Are peppers perennial or strickly annual?

dancinglemons(7B VA)September 7, 2008

Hello all,

I am in Central Virginia Zone 7+ and have a question about my pepper plants. I have NuMex Big Jim and Serrano that almost died but now have completely recovered. Let me explain. Both plants are growing in EarthBoxes. In early July the leaves turned yellow and 75% of the leaves dropped. The plants were properly watered and not under any stress that I could determine. Normally I would have pulled the plants and called it a day. I decided to leave the plants alone. They continued to drop leaves.

About 3 weeks ago I decided to experiment. I dug in 1 cup of Espoma BioTone Starter Plus at the base of each plant and watered heavily. I also sprayed the plant leaves with a fish/kelp solution - double strength. I figured if they were going to die anyway - no problem.

We had 3 days of heavy rain 2 weeks ago and I noticed heavy new leaf development and flower buds at the tops of both varieties. The plants all have recovered are now deep green.

Seems like I read somewhere that peppers are actually perennial in warmer zones. Could the 'renewal' of my pepper plants be due to the BioTone/Fish/Kelp -OR- Are my pepper plants gearing up for a second go round??

Any info available would be appreciated. BTW all of my other pepper plants just stayed green and kept producing without any leaf drop or yellowing.

DL

Thank you for reporting this comment. Undo
smokemaster_2007

My Habanero Arbol,Fish Pepper and a couple more plants are from 2-6 years old.
They overwinter outside here in Southern California.

I've had plants that looked like a stick come back as long as I kept them watered etc.

Some plants do better the second year.

I would think that your heavy rains might have washed out any fertilizer in your containers so I don't know what caused your plants to die or to come back.
My plants usually only have problems with 100 degree plus days or overwatering.
Everyone thinks it's their duty to water my containers until my plants are wearing life jackets and swimming in their pots.
If they turn yellow from overwatering they just water them more...
My containers all have southern exposure and sun from morning till dusk.
They get cooked during the summer even under greenhouse cloth.

Yellow leaves can mean too much water or fertilizer among other things-roots getting eaten by grubs etc.

Since rain seems to have braught them back I'd guess that maybe your plant roots got into the fertilizer in your earthboxes and burned the roots causing your problems.
The rain might have either spread the fertilizer around or washed it out to levels the plant now likes.
Just a guess since I never have used earthboxes.

    Bookmark   September 7, 2008 at 2:42AM
Thank you for reporting this comment. Undo
chaman(z7MD)

Peppers are perennial under warm weather conditions.Last year I had done this experiment by taking the plant inside the Sun room and it worked out to be good.I have posted this info. in Hot Peppers forum with pics.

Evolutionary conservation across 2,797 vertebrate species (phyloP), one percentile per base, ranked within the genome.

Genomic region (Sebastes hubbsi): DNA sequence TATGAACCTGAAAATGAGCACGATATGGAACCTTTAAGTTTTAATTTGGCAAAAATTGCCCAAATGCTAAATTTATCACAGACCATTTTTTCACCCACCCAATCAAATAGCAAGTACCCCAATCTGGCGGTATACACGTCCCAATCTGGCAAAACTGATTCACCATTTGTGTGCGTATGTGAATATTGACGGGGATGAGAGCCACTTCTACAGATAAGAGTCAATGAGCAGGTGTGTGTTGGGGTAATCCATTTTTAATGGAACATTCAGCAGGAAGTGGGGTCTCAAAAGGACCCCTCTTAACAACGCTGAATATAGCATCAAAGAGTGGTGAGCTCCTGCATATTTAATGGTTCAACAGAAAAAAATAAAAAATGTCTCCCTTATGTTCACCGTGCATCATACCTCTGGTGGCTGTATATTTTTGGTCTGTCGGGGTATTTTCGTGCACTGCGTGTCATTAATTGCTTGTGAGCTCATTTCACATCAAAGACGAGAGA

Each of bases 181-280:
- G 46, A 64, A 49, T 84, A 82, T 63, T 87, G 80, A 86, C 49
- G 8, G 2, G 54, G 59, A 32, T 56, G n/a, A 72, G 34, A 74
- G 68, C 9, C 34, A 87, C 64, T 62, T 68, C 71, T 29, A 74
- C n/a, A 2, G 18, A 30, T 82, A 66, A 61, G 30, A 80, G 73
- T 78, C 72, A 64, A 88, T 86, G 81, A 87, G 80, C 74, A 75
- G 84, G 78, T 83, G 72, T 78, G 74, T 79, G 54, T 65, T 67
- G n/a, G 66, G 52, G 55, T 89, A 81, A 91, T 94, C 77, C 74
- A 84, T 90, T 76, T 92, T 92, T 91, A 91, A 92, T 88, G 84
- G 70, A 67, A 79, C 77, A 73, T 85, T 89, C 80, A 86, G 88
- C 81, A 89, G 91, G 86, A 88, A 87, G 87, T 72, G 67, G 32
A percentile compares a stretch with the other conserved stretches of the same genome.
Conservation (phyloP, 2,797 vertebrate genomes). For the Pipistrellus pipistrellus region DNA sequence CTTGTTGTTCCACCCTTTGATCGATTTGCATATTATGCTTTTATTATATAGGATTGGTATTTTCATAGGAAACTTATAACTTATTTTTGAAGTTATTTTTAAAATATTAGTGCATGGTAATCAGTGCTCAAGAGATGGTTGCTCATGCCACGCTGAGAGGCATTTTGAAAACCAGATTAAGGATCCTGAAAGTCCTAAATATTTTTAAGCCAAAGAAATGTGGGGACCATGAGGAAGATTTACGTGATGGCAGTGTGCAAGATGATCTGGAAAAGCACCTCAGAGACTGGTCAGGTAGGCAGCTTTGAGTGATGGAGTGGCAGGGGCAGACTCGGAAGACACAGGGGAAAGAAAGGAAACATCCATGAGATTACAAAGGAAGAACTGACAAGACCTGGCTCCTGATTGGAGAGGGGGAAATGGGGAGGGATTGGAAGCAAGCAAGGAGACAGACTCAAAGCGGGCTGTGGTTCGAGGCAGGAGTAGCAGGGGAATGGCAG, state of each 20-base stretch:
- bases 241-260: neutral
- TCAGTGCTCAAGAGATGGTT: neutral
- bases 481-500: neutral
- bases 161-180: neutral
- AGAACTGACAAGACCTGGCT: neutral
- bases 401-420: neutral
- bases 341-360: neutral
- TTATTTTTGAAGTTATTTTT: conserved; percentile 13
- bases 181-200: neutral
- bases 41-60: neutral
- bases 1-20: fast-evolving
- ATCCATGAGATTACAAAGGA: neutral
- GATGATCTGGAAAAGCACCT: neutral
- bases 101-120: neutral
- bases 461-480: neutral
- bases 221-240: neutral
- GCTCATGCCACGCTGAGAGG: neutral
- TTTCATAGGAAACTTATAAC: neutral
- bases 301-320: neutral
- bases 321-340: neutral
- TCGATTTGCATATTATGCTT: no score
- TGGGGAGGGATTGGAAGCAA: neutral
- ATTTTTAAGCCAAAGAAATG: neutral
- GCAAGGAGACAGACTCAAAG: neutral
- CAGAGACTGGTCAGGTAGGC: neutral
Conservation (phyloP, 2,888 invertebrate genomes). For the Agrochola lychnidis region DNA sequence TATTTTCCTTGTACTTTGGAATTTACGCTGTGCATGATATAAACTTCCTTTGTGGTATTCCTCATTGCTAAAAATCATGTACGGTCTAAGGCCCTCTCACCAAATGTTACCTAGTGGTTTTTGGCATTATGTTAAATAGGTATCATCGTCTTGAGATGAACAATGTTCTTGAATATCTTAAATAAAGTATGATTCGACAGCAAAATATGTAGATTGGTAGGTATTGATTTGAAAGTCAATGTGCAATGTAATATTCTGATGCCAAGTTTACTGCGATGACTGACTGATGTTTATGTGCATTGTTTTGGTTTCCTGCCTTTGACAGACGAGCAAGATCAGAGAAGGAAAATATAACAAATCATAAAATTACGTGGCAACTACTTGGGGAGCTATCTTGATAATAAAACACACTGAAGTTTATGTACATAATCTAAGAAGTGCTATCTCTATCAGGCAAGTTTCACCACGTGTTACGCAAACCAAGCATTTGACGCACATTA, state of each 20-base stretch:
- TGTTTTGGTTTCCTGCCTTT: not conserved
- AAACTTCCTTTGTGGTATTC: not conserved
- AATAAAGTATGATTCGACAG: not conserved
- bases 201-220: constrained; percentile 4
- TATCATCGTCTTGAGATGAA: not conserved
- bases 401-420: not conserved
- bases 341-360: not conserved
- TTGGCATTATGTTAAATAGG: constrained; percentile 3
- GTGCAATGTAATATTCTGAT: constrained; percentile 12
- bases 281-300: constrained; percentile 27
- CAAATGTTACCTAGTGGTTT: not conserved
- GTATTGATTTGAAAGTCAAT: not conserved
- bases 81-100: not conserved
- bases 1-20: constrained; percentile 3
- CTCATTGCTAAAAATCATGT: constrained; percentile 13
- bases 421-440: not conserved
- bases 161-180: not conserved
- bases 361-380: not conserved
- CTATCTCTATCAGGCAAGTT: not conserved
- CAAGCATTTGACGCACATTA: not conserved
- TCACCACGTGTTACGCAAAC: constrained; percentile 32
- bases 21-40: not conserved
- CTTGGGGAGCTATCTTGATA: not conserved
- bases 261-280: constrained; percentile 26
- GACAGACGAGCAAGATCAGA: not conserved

Bookmark   September 8, 2008 at 6:50PM
Thank you for reporting this comment. Undo
noisebeam(9)

All my 2nd year peppers have been more productive than on their 1st year.
All my 2nd year have been Annuum (not Chinense) as the varieties I have seem to take the frost better than the varieties of Chinense I planted. There were three nights in a row of extended sub 28F and I only covered with a light blanket.
All my peppers get exposed to many weeks of 100F and 110F+ temps. They always wilt severely in the mid-day sun, but spring right back within 15min or so of the first early evening shade.

Al

    Bookmark   September 8, 2008 at 8:15PM
Thank you for reporting this comment. Undo
dancinglemons(7B VA)

Thanks everyone!!

The outside garden season will end for me around first of November. I am going to try keeping a few pepper plants inside and bring them back out in spring 2009.

chaman,
I will try to find your post.

DL

    Bookmark   September 9, 2008 at 2:40AM
Thank you for reporting this comment. Undo
greenman28 NorCal 7b/8a

My sister's (two year-old) hanañero set fruit this year, then promptly lost all of its large leaves. Then it grew a tight, compact set of second leaves that were very small. This worked well, as it allowed more sun to strike the fruit. This harvest was much larger than the first year - and, there are flowers on the plant again.

Josh

    Bookmark   September 10, 2008 at 12:43PM
Thank you for reporting this comment. Undo
jimster(z7a MA)

Interestingly, there are three current threads on this topic.

Jim

    Bookmark   September 10, 2008 at 1:07PM
Thank you for reporting this comment. Undo
jimster(z7a MA)

Make that four threads.

Jim

    Bookmark   September 11, 2008 at 12:45PM
Thank you for reporting this comment. Undo
habbob(San Diego)

I've had 3 year old plants. Seems like 2 years old are the most productive.

My mom neglected a jal and it lived for 3 years with my occasional attention.

-HabBob

    Bookmark   September 12, 2008 at 12:02AM
Thank you for reporting this comment. Undo
shelbyguy(z5 IL)

peppers are perennials but generally cultivated as annuals.

    Bookmark   September 12, 2008 at 7:41PM
Sign Up to comment
More Discussions
Sprouting leaves on peppers drying
My new leaves are going dark and drying off in most...
tomyres
Seed soak
IIs 24 hours too long? I won't be home until then....
peps_22
Your Grow List --- 2015
It is getting closer to start the season especially...
Seysonn_ 7b-WA/HZ1
Effect of Temperatures, Day Length, Rain/Moist'r on . Peppers.
Title speaks for itself, to some extent. But let's...
Seysonn_ 7b-WA/HZ1
Wow! Sure seems slow!
In the midst of seedling season, I would expect the...
woohooman
People viewed this after searching for:
© 2015 Houzz Inc. Houzz® The new way to design your home™